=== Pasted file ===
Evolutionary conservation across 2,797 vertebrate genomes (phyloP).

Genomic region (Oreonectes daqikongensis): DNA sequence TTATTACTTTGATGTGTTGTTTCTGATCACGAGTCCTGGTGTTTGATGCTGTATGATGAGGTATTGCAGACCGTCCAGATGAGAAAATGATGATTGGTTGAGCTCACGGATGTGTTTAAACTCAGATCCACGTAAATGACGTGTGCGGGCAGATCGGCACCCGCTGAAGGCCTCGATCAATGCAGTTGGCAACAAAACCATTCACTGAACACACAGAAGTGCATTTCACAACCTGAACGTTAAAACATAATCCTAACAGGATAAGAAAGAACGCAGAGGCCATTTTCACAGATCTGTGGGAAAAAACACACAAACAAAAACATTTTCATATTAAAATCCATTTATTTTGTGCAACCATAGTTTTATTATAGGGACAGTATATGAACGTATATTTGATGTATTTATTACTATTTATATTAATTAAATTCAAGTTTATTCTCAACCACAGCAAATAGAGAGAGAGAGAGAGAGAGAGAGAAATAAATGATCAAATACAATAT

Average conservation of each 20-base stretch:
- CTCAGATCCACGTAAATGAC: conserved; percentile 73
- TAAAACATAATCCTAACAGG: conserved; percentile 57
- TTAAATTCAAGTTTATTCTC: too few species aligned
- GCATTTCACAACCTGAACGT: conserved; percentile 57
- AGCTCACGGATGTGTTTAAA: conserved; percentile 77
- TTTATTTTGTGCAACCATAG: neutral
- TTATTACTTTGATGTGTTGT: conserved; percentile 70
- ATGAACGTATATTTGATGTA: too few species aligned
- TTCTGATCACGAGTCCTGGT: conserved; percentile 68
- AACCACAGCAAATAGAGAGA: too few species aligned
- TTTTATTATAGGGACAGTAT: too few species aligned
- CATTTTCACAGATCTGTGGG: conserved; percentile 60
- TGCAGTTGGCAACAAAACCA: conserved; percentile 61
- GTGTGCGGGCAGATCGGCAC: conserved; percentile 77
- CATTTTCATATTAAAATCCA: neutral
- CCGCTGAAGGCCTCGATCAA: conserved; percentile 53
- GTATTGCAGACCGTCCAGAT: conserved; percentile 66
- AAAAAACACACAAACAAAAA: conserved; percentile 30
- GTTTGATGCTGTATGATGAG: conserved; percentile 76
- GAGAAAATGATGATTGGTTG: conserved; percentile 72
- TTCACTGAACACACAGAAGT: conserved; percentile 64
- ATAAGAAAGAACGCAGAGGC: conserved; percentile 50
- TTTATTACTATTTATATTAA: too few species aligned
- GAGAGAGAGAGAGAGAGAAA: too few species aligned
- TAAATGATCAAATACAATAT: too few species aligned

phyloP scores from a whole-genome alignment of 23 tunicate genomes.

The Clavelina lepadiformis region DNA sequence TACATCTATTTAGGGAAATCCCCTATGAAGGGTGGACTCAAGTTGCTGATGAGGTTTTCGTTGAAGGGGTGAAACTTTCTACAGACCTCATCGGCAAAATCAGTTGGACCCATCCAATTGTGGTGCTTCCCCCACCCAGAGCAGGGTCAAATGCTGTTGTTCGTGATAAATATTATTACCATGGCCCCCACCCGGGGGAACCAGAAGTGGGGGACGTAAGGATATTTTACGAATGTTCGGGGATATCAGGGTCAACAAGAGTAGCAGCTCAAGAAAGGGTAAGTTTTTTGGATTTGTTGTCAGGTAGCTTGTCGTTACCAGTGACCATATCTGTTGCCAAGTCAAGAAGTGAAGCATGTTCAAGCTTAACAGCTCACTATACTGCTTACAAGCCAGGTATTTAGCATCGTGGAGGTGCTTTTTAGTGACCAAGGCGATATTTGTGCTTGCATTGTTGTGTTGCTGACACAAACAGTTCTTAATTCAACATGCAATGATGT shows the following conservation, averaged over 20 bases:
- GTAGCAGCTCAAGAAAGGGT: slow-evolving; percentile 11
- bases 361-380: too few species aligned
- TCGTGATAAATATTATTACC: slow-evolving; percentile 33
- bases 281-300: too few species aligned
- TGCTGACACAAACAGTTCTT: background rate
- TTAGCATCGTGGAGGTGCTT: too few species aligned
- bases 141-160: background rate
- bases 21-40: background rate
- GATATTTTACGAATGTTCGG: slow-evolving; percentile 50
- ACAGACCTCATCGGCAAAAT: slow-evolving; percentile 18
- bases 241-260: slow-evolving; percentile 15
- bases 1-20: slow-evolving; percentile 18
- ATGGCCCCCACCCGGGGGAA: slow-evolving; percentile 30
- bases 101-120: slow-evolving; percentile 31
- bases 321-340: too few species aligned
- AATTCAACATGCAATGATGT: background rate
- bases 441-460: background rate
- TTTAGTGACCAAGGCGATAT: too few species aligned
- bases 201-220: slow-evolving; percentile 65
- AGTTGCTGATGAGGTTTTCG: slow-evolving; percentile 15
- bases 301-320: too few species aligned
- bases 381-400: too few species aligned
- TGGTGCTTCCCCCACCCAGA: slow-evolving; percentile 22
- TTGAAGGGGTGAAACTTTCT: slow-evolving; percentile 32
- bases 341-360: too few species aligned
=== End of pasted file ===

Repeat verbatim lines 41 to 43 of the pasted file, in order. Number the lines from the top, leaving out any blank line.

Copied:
- bases 241-260: slow-evolving; percentile 15
- bases 1-20: slow-evolving; percentile 18
- ATGGCCCCCACCCGGGGGAA: slow-evolving; percentile 30